Now Trump is disavowing them.
“I disavow and condemn them,” President-elect Donald Trump said Tuesday during a wide-ranging interview with staff members at The New York Times.
The paper pressed Trump on whether white nationalist groups had helped empower his candidacy, citing a speech over the weekend by Richard Spencer, head of the National Policy Institute.
Spencer opened a meeting of the group, declaring, “Hail Trump! Hail our people! Hail victory!” prompting attendees to stand up and cry, “Heil Trump!” while giving Nazi salutes.
“It’s not a group I want to energize, and if they are energized, I want to look into it and find out why,” Trump told NYT.
Spencer has described his movement as an “intellectual vanguard that can complete Trump.” During his campaign, Trump, either inadvertently or carelessly, retweeted comments from other nationalist Twitter accounts, including a famous quotation from Benito Mussolini, the 20th century fascist leader of Italy.
Trump also called for a “total and complete shutdown of Muslims entering the United States” in December, but later backtracked, calling instead for “extreme vetting.”
Spencer told the Associated Press that he was disappointed in Trump’s comments but said he understands “where he is coming from politically and practically,” adding that he will “wait and see” how the administration takes shape.
Spencer said Trump needs people like him “to actualize the populism that fueled his campaign.”
During the NPI conference, which was met with protests, The Intercept asked what Spencer wished for the Trump administration to do in a multicultural country like America, specifically for undocumented immigrants and their children. Spencer said they “have to go home. And they can go home again, they can connect with their real identity.”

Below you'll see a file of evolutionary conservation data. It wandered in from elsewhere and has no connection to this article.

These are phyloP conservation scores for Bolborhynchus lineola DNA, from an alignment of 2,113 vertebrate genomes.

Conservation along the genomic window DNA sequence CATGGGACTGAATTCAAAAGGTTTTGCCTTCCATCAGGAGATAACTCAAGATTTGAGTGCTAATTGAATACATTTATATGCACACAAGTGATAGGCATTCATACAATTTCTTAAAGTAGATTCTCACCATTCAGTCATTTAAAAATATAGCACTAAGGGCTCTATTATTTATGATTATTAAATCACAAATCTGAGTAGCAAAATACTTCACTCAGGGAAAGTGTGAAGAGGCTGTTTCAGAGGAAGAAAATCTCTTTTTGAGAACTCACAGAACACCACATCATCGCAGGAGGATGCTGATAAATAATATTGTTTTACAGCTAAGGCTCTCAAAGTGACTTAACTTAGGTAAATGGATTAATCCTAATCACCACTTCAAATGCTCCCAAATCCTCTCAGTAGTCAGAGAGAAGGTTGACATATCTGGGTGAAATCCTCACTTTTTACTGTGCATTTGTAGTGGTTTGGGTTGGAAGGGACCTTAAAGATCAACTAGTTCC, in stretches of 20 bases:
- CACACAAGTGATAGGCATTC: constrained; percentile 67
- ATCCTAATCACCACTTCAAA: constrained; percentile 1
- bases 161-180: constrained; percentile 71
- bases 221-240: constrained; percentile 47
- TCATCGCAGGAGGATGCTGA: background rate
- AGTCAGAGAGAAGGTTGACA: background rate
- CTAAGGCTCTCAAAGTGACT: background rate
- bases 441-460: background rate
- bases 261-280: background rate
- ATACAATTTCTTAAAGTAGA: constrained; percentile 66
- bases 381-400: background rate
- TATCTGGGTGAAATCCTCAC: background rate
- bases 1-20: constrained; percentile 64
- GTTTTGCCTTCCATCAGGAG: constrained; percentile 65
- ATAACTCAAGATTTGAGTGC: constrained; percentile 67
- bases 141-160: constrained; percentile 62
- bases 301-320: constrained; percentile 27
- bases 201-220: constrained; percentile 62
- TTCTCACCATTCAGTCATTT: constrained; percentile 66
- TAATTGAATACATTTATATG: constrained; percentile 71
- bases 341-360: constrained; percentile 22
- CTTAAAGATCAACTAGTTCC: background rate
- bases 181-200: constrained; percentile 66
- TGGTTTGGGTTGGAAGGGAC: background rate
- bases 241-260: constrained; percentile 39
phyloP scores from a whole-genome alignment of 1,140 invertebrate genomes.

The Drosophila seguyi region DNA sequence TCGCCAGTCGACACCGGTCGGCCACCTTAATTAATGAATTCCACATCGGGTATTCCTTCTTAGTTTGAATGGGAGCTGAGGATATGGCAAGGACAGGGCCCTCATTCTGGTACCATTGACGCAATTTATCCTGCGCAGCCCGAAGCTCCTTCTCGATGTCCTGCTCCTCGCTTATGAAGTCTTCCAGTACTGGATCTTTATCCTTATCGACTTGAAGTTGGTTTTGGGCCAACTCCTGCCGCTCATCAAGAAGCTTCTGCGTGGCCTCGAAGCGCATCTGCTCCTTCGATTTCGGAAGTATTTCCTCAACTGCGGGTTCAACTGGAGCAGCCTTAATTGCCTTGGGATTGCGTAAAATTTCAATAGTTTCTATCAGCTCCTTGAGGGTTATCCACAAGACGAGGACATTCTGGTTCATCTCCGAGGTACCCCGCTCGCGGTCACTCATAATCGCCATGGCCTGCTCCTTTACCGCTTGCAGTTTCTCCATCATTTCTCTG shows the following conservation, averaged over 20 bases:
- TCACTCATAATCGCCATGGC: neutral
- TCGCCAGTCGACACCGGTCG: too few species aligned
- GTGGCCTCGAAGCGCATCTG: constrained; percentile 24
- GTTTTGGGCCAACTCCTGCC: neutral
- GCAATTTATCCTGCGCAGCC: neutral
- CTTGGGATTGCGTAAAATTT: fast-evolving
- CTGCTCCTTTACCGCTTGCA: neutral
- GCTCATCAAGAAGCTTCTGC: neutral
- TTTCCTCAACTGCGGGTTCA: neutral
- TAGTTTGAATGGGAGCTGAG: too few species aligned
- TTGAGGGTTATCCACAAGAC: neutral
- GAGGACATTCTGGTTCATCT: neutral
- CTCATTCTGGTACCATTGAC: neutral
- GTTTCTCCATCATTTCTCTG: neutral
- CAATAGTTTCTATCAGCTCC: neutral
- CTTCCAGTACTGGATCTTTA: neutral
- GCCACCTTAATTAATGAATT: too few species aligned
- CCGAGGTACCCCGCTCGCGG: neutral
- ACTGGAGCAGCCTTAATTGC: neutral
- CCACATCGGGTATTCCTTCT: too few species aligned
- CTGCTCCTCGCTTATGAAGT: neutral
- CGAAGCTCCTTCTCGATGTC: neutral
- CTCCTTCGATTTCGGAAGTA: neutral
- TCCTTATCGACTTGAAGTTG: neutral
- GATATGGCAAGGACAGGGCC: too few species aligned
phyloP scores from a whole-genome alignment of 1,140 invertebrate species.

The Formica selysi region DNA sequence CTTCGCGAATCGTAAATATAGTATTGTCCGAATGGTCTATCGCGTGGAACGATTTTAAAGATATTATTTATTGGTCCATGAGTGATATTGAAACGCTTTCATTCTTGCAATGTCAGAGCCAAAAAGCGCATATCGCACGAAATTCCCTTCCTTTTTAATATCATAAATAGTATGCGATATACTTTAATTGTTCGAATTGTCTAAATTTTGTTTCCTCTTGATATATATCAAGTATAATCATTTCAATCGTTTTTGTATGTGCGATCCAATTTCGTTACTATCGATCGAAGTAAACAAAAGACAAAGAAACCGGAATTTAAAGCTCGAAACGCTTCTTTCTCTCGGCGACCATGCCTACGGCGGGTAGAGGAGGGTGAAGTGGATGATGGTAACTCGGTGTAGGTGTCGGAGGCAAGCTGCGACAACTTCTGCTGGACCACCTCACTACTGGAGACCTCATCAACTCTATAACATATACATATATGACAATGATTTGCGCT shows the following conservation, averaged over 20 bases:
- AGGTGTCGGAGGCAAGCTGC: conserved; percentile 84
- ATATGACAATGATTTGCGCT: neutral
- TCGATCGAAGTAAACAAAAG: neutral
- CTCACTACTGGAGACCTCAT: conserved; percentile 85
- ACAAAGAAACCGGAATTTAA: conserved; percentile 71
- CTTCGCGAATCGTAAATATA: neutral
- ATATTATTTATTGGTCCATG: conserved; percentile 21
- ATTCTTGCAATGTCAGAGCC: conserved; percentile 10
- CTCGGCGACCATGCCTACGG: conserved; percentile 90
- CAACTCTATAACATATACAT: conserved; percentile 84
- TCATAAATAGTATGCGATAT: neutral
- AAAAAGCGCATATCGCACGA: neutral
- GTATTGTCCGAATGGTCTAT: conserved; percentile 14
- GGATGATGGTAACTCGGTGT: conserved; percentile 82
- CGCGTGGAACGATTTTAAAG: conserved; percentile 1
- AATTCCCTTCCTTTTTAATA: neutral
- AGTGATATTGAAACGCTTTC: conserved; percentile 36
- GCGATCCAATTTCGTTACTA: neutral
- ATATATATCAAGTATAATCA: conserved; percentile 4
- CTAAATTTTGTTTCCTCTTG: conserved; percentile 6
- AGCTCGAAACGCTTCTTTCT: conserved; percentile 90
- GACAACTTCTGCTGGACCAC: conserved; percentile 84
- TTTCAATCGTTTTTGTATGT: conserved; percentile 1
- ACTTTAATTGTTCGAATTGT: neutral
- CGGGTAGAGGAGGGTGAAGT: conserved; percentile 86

When pressed to explain what that would mean for children who had grown up in the US, Spencer insisted they had a “real identity” that was other than American. “You can reconnect with who you really are,” Spencer said, “for a Mexican-American [that] would be about being in Mexico. For an African, it would be about being in Africa.”
Spencer has played down any direct connection with Trump but told The Intercept, “we have a psychic connection.”
“We recognize an essential lie of American race relations. We don’t exploit other groups. We don’t gain anything from their presence.”
“They need us and not the other way around,” said Spencer during the conference.
“America was until this past century, a white country designed for ourselves and our prosperity. It is our creation. It is our inheritance and it belongs to us.”
In a related story, Politico editor Michael Hirsh resigned after publishing the home addresses of Spencer in Montana and Arlington, Virginia with a post on his Facebook page.
“Stop whining about Richard B. Spencer, Nazi, and exercise your rights as decent Americans,” Hirsh wrote in a public Facebook post. “Here are his addresses.”
When pressed by a comment to his post about whether Hirsh was advocating a non-violent protest outside of Spencer’s home or other similar non-violent response, Hirsh said: “I wasn’t thinking of a f***ing letter, Doug. He lives part of the time next door to me in Arlington. Our grandfathers brought baseball bats to Bund meetings. Want to join me?”
Hirsh then deleted the post but not before the Daily Caller had a screen shot.
“The posts were clearly outside the bounds of acceptable discourse, and Politico editors regard them as a serious lapse of newsroom standards.” Politico Editor-In-Chief John Harris and Editor Carrie Budoff Brown told the Daily Caller. “They crossed a line in ways that the publication will not defend, and editors are taking steps to ensure that such a lapse does not occur again.”